We see that God merges His garden with a city. It is important to note that humans didn’t just abandon gardening to make cities. Humans did a little city and garden merging of their own. Let’s think a little about the world where the people of the ancient Near East lived.
Imagine for a moment that you live in one of these cities or were a farmer outside of one and you want to travel to another city. When you step off of your property you would be staring at a vast land of nothingness. Just brown sand and rocks as far as you can see. It might not be too difficult to see the next city because it will be in the next place where you see green.
Cities naturally formed in places where you would find rivers and springs, which usually came from hills or mountains. If you found a good spring, you might fortify it to protect yourself from other mean humans. So you build a wall and create a city.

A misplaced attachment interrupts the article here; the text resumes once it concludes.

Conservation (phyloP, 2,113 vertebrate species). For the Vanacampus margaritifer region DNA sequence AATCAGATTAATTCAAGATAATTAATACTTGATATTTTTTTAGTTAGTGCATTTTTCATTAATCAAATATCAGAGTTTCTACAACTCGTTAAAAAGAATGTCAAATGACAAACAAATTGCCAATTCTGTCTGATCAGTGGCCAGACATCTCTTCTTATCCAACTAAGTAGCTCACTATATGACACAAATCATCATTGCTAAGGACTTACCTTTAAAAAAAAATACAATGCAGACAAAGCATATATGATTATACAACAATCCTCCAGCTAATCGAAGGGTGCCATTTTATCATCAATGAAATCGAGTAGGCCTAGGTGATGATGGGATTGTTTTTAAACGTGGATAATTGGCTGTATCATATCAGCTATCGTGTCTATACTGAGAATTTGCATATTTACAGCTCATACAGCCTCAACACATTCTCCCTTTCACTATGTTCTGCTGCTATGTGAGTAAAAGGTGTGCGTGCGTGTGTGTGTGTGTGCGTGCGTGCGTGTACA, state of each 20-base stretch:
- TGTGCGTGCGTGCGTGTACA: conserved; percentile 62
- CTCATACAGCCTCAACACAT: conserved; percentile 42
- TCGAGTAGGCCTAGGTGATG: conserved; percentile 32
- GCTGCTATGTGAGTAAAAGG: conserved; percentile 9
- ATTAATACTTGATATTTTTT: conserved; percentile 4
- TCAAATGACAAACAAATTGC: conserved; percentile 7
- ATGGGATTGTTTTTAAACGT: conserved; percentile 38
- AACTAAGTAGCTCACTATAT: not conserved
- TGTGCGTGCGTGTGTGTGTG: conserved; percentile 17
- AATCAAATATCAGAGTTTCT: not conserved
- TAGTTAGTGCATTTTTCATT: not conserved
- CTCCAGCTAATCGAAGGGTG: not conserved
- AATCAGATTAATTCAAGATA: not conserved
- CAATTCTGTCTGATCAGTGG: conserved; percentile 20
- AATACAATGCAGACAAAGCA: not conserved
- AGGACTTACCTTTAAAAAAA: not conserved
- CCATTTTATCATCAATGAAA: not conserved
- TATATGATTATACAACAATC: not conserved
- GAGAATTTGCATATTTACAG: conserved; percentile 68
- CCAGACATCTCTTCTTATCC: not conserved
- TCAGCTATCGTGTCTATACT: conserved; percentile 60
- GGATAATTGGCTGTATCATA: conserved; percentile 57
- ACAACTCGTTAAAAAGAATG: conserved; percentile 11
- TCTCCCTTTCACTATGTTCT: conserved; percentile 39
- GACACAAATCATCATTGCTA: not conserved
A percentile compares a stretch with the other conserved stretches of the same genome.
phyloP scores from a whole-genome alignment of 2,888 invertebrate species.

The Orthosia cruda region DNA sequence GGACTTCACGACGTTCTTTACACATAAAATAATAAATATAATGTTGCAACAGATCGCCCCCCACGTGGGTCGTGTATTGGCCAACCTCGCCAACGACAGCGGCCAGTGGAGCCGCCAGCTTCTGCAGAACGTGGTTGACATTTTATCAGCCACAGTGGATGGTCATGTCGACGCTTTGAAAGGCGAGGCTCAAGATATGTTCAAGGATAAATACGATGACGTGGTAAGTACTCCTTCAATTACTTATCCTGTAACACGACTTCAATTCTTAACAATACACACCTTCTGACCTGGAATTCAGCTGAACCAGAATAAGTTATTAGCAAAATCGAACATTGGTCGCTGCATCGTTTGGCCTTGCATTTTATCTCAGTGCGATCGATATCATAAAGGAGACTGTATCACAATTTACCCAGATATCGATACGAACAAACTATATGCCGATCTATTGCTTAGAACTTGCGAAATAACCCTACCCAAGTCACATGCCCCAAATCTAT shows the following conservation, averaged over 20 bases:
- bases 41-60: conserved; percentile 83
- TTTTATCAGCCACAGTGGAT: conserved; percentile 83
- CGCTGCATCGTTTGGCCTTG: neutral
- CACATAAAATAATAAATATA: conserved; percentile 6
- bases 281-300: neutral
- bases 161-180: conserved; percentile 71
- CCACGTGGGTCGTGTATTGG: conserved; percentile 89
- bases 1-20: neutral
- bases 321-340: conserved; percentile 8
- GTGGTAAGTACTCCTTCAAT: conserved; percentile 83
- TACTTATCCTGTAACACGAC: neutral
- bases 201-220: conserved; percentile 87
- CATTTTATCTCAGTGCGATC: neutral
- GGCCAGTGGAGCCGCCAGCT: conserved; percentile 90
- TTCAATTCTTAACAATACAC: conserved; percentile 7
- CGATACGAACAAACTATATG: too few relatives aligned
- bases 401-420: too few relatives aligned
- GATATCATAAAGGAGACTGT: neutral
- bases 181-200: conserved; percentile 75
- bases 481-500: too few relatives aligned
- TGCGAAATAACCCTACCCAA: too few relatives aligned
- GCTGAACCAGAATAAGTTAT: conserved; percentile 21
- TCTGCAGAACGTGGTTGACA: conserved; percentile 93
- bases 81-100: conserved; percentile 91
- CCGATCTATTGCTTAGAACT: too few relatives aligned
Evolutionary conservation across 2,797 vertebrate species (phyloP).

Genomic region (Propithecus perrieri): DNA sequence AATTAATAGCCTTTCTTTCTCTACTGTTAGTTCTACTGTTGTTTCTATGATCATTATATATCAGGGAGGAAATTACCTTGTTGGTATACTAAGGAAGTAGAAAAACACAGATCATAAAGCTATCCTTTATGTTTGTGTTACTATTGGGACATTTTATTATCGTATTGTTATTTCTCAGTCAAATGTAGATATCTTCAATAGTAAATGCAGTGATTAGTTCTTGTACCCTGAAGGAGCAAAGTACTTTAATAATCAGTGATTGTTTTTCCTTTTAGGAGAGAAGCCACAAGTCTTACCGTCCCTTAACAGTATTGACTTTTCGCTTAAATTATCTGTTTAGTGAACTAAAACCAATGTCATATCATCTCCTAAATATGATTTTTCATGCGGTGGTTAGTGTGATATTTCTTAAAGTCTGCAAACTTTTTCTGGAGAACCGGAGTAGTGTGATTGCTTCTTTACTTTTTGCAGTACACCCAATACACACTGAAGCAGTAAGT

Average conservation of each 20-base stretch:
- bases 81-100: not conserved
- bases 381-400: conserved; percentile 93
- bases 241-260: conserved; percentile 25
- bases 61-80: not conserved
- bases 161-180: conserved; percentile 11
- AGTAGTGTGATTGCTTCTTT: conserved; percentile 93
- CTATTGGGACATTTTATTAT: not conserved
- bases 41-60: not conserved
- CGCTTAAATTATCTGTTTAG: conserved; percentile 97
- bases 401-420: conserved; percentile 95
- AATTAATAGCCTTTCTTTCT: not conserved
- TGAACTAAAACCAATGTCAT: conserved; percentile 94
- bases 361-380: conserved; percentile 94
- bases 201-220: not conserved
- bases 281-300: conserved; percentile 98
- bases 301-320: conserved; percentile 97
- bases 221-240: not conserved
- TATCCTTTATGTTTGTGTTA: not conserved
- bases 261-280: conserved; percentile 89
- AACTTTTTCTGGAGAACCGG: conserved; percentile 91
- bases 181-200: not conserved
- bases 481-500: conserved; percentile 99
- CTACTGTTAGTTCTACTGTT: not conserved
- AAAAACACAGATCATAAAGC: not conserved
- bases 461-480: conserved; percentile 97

Rulers of cities would often have depictions such as this one in their gardens or throne rooms. People believed that these areas were places where god’s provided life for the people, and the rulers were appointed by these god’s. This one depicts the Assyrian king, Ashurbanipal, enjoying his garden.
In effect, the palace gets turned into a symbolic garden oasis. Little Edens, sort of. Genesis describes Eden as the place where a river flows from it to water the garden and split into four large rivers to water the earth. Specifically, the rivers actually flow to four real places. These rivers are associated with Egypt, Jerusalem, Assyria, and Babylon. They may be bad cities, but their source of life comes from Eden. The Heaven-on-Earth river.

Why Build A City?

If cities are bad and gardens are good, why would Cain or any other human build a city? What does it mean for Cain to build a city in the bible? Let’s look at the lead-up to the decision for Cain to build a city.